Bennett and a team of physicians, nurses, EEG technicians, medical techs, respiratory therapists, pharmacists, lab techs and Critical Care physicians called Intensivists recently pulled together when an ICU patient coded. Dr. Jay Turkewitz, a new neurologist at SOMC, was called to the bedside during this particular instance.

This was Bennett’s first interaction with Dr. Turkewitz and he was amazed at the way the physician interacted with the family, explaining everything and genuinely caring for the patient. After his shift, Bennett decided to write Dr. Turkewitz a thank you email and was surprised when he replied.

“I don’t deserve the recognition, the team does,” Dr. Turkewitz said. “From the nurses in the room to the housekeeper who kept the floors from becoming slippery, the collaborative effort was evident.”

Mardi Carter, EEG tech wasn’t surprised when she heard about the email, “I’ve worked at SOMC for 23 years and I see this type of teamwork happen all the time in the ICU,” she said. “The cooperation of the team has aided in saving many lives over the years.”

In November of 2007, the Intensive Care Unit opened its doors to patients’ loved ones 24 hours a day—the only ICU in the region that offers this. “If the family chooses to be present during a code, it greatly decreases anxiety both for the patient and the family,” Christy Aeh, nurse manager of the ICU, said. “Family presence allows loved ones to see the teamwork and effort it takes to provide excellent care for the patient.”

“Many people think they have to travel outside of Portsmouth to receive the best critical care but we have the best technology, a specialized physician for every aspect of the body and we micromanage our patients,” Bennett said. “We have all the things and more that the bigger city hospitals have.”

Bennett explained how several ICU staff members have worked at other hospitals and positively compliment the teamwork shown at SOMC. Unlike most other ICU’s, SOMC has Critical Care Intensivists seven days a week dedicated to the ICU all hours of the day and with on-call coverage during the night hours.

A web camera is used by the Intensivists to check on patients during the night. The critical care physicians also have access to the bedside monitoring devices through their home computers. Nurses in the ICU collaborate with the Intensivists using these tools to enhance the quality of care for their patients.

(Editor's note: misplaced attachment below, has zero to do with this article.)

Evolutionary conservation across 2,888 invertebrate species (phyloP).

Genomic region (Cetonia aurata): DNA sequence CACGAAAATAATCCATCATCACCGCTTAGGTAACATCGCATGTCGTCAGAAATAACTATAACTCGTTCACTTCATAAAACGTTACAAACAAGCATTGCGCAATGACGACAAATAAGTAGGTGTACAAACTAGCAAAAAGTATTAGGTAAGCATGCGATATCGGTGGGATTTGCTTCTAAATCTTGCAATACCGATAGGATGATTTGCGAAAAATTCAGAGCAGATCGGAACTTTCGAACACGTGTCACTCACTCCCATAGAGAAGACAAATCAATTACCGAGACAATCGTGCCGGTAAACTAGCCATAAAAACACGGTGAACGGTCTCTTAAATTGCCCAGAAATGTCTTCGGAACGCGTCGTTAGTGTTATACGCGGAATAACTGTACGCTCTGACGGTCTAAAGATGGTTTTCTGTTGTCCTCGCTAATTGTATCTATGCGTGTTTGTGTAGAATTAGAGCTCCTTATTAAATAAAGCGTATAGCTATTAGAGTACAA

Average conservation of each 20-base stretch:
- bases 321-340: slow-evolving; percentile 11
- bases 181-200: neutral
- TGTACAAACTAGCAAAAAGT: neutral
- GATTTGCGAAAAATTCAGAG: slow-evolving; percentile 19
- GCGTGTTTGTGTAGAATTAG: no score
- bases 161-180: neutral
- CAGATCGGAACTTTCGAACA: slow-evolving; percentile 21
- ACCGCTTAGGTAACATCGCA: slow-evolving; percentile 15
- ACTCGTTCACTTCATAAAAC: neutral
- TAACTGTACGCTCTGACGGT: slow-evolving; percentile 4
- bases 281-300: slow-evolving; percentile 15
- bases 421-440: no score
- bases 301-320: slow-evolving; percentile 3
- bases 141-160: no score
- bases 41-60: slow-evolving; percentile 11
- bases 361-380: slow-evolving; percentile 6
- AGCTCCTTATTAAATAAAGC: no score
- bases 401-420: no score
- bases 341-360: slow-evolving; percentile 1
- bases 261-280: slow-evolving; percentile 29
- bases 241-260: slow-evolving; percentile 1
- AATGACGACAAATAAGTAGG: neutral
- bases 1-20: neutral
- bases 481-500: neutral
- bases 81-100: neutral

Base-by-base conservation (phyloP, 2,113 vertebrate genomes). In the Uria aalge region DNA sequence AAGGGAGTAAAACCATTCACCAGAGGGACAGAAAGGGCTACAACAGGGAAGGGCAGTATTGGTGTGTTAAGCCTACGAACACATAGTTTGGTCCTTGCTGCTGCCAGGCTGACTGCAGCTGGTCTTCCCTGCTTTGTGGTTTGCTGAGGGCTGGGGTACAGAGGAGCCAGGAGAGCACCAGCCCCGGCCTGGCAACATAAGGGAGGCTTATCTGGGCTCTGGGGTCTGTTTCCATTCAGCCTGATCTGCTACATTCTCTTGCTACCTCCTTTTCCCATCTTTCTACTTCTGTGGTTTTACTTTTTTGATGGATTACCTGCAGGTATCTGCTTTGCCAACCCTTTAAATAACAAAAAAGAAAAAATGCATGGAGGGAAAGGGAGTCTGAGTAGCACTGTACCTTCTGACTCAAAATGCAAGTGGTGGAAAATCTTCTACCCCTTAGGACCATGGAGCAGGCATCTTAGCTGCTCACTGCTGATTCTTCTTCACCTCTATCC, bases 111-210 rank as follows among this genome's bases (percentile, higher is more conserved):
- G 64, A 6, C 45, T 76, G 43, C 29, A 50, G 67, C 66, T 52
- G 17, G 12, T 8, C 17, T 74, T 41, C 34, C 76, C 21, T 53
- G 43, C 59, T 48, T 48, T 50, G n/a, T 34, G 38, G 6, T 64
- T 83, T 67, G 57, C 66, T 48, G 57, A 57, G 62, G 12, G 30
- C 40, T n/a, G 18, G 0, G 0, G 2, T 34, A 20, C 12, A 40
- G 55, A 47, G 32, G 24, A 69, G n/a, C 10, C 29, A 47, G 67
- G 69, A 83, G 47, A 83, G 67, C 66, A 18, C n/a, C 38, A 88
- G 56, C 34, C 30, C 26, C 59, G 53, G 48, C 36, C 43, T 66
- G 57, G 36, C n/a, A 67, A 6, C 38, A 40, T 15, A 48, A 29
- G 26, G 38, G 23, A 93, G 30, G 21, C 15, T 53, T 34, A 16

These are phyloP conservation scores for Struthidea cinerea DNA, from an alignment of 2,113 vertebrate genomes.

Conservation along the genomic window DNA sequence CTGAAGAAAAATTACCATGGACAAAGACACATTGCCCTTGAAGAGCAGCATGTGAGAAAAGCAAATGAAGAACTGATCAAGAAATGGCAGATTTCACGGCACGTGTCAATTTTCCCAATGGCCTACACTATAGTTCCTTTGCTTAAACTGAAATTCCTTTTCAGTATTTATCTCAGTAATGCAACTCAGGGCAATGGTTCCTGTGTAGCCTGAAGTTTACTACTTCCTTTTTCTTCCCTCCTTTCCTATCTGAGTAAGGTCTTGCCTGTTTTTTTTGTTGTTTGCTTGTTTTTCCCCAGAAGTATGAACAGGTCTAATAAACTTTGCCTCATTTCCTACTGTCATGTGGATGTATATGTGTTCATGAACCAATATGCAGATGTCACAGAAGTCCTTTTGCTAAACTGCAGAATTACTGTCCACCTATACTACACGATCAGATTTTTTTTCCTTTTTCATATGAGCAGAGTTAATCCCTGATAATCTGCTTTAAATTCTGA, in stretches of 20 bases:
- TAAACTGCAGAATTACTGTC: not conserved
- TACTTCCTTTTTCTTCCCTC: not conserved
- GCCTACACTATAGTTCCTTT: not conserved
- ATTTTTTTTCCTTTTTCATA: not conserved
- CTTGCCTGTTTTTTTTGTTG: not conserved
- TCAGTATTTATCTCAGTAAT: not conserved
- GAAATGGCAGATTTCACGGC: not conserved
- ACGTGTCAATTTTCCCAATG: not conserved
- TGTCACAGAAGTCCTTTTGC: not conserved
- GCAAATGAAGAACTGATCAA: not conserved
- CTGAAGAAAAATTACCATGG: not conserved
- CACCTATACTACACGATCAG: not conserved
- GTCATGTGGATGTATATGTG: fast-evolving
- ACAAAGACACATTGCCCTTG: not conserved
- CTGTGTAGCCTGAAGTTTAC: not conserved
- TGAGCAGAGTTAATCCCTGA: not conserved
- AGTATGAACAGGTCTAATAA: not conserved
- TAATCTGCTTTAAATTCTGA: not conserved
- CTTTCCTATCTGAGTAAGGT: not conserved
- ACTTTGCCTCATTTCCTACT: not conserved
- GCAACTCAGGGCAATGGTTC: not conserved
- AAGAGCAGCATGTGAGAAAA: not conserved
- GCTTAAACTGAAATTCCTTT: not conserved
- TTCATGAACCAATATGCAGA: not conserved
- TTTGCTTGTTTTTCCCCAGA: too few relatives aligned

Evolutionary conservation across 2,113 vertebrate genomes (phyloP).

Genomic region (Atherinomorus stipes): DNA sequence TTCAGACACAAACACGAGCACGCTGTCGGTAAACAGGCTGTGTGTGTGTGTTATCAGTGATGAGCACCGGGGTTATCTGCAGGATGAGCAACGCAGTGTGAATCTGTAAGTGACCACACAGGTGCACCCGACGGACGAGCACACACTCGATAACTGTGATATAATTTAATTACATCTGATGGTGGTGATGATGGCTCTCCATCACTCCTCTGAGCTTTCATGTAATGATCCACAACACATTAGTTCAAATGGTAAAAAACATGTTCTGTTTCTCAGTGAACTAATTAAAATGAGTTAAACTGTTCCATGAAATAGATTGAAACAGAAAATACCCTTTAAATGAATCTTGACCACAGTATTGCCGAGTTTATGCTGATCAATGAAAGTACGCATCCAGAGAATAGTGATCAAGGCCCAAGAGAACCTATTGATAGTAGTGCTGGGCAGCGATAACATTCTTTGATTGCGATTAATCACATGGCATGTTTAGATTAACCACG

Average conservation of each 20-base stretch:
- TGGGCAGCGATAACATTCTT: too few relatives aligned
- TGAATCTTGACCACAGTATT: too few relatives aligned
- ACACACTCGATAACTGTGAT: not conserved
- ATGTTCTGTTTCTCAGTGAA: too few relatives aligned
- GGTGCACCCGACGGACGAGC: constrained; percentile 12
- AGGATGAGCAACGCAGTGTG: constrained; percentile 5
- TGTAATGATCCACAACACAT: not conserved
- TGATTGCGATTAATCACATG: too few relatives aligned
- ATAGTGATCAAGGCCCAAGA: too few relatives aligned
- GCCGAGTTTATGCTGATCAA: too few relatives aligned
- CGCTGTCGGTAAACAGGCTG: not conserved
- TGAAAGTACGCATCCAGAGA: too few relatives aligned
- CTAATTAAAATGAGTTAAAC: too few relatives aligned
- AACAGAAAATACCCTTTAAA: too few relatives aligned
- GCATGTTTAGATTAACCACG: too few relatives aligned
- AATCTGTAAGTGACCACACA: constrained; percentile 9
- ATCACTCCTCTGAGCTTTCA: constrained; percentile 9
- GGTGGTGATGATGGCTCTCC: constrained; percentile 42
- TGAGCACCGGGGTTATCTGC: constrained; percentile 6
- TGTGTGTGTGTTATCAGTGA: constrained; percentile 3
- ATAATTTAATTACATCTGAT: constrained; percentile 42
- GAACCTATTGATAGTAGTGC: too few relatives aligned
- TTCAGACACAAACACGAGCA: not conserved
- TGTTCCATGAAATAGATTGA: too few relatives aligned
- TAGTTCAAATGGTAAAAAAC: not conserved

“I’m excited to be here, SOMC has made excellence a part of its culture,” Dr. Turkewitz said. “The administration chooses to hire physicians and employees who have the ability to strive for excellence in all aspects of service and quality patient care.”

SOMC to Sponsor Jack Sprat

The Cancer Center of Southern Ohio Medical Center has partnered with the Portsmouth Area Arts Council (PAAC) to promote healthy eating habits and provide education about cancer risks to thousands of local children through the Jack Sprat Low-Fat World Tour, an interactive and fun-filled musical production commissioned and endorsed by the American Cancer Society.

“We recognize the childhood obesity crisis and the growing need for more education regarding healthy lifestyles and ways to reduce cancer risks,” Wendi Waugh, director of the SOMC Cancer Center, said. “As a health education initiative, we are sponsoring the Jack Sprat show and taking it to several local schools.”

The program will be performed at Wheelersburg, Green and Portsmouth elementary schools March 8, 9 and 10. A special performance for preschool and home school students will be held at 1 p.m., March 9 at the SOMC Friends Community Center, 1202 18th Street with an additional community performance at 6 p.m. that evening. Admission is $1 per person with limited seating available.

According to the American Cancer Society, “Experts recommend that people establish habits of healthy eating and physical activity early in life to prevent overweight and obesity.”

The ACS also states that, “Obesity and physical inactivity may account for 25 to 30 percent of several major cancers—colon, breast, endometrial, kidney, and cancer of the esophagus. Preventing weight gain can reduce the risk of many cancers.”